Change Leadership

Are we returning to the office yet?

378 216 Nicole Burton

By Nicole Burton

As restrictions continue to ease across the country, organisations are readying themselves for employees to return to the workplace. The COVID-19 pandemic permanently altered the way we work, and the transition of going back to the workplace will be significant and disruptive to many. Employees need to be consulted and supported throughout the process, and employers need to consider the following factors in planning their return.

  1. Comply with health and safety requirements

Having a COVIDSafe plan is the first step in the process and will take into consideration the following:

  • Monitoring and maintaining proper social distancing guidelines in workspaces as well as collaboration spaces such as meeting rooms and other shared spaces
  • Establishing stringent cleaning and sanitation protocols for desks, meeting rooms, bathrooms and shared kitchen spaces
  • Ensuring staff maintain personal hygiene, such as the wearing of face masks when in close contact with others, and regular hand washing and/or use of hand sanitisers
  • Reviewing all travel arrangements and client visits
  • Establishing a policy that outlines an employees’ obligations should they display symptoms of COVID-19
  • Putting in place a contingency plan should there be a new spike in COVID-19 cases
  • Putting in place a management plan where an employee tests positive to COVID-19
  • How employees return to the office, i.e., should your organisation adopt a staggered approach?

Once you’ve prepared your COVIDSafe plan, share it with your team and encourage them to raise any concerns they have before settling the plan and ensuring everyone understands the protocols.

  1. Proactively manage and support mental health

The pandemic has significantly impacted people’s mental health.  Managers need to demonstrate empathy and understanding when it comes to the individual challenges each employee faces from a mental health perspective. Factors that employers need to consider include:

  • Stress and anxiety for staff who may not yet feel comfortable or safe returning to the workplace
  • Alternative transport methods for staff who rely on public transport. This may include maintaining a working from home arrangement on an ongoing basis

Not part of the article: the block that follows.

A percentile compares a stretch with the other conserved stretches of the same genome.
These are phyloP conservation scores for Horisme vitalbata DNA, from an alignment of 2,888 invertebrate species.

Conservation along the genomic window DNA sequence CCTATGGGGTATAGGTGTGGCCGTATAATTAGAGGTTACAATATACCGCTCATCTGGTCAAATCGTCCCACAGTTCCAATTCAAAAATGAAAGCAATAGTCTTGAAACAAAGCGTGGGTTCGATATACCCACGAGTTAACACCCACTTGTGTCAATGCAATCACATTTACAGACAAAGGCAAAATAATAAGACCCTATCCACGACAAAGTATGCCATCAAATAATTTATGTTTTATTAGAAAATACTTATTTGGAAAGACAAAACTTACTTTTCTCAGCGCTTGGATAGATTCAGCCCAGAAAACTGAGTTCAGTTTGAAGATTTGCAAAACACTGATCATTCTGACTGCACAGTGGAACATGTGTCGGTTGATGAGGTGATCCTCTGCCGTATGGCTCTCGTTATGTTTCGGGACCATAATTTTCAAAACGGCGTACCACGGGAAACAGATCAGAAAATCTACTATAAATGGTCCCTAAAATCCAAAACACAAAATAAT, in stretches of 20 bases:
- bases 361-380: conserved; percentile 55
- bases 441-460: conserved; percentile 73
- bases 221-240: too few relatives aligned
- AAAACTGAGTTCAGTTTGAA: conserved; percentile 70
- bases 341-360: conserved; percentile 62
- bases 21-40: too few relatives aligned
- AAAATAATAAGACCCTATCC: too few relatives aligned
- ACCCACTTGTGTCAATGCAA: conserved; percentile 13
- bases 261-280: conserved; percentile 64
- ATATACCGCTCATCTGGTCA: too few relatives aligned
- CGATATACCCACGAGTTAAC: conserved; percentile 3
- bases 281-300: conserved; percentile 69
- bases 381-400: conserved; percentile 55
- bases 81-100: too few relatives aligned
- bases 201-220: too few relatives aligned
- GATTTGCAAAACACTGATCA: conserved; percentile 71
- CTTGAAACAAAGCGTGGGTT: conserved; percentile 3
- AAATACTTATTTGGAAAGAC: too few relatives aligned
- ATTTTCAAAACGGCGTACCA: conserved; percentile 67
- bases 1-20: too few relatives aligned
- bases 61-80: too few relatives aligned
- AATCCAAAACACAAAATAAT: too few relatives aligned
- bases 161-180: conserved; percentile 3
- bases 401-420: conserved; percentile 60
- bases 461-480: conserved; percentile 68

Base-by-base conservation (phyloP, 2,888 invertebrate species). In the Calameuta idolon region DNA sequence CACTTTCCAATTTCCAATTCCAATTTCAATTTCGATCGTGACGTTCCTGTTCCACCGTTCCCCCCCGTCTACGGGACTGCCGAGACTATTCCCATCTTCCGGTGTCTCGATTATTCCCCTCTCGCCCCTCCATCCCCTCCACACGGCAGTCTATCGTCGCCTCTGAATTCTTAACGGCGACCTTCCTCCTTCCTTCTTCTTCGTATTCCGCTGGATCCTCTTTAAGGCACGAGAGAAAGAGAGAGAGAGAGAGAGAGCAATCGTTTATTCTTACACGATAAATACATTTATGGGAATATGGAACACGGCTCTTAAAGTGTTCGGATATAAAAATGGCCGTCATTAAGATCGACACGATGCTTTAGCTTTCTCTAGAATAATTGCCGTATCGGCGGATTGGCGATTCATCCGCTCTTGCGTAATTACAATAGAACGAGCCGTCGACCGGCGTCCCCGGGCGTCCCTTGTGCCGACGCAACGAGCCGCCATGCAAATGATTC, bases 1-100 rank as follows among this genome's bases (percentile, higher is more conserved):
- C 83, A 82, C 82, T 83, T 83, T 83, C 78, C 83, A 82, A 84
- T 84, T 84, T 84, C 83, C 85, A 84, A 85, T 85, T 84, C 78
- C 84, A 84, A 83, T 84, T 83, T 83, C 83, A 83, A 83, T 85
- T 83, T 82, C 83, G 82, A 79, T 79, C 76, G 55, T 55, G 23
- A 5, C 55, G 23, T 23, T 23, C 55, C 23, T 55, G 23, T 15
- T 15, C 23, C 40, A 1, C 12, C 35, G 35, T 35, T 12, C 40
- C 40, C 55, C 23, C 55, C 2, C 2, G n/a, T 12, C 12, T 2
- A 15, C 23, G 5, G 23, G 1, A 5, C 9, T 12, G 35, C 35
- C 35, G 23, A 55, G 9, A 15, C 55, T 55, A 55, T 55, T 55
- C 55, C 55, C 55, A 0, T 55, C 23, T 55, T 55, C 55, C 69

• Ways to further support staff who continue to work from home. This includes regular communication and check-ins to review their general wellbeing
  • Identifying the triggers that cause stress and anxiety and working together to try to resolve them
  • Providing professional external support (i.e. EAP)
  1. Encourage positive physical health and wellbeing

Mental Health and Physical Health go hand in hand. Managers should encourage staff to continue to look after their physical health as well. This could include:

  • Encouraging employees to stick to a regular pattern of work (i.e. 9am to 5pm)
  • Ensure they have a regular sleep pattern and that they are getting sufficient sleep
  • Exercising regularly (running, walking, yoga, Pilates etc.)
  • Encouraging employees to stretch and take regular breaks from their computers 
  1. Properly assessing and supporting flexibility

What if an employee wishes to change their employment indefinitely and request a flexible work arrangement? The following employee groups are entitled to request a change such as their hours of work, patterns of work and or work location.

  • Vulnerable workers, such as employees 65 years of age and over
  • Aboriginal or Torres Strait Islanders over 50 years
  • Anyone with a chronic health condition
  • Pregnant women – while not officially a vulnerable group, may have a reasonable basis for refusal if they have medical evidence to suggest returning to the office may place them at risk
  • Employees with carer responsibilities
  • Employees with a disability
  • Parents of young children
  1. Employee Engagement

For employees who continue to work from home on a regular basis, employers should ensure that regular communication and wellness programs are maintained. These include:

  • Wellbeing offerings such online classes and sessions for yoga, Pilates and mediation
  • Regular connections through in-person meetings, video or audio calls
  • Setting up forums that allow staff to communicate with one another on a range of topics

Still not sure where to start? 

Reach out to our team at Found Consulting. We can support you and your team to transition smoothly back to the office.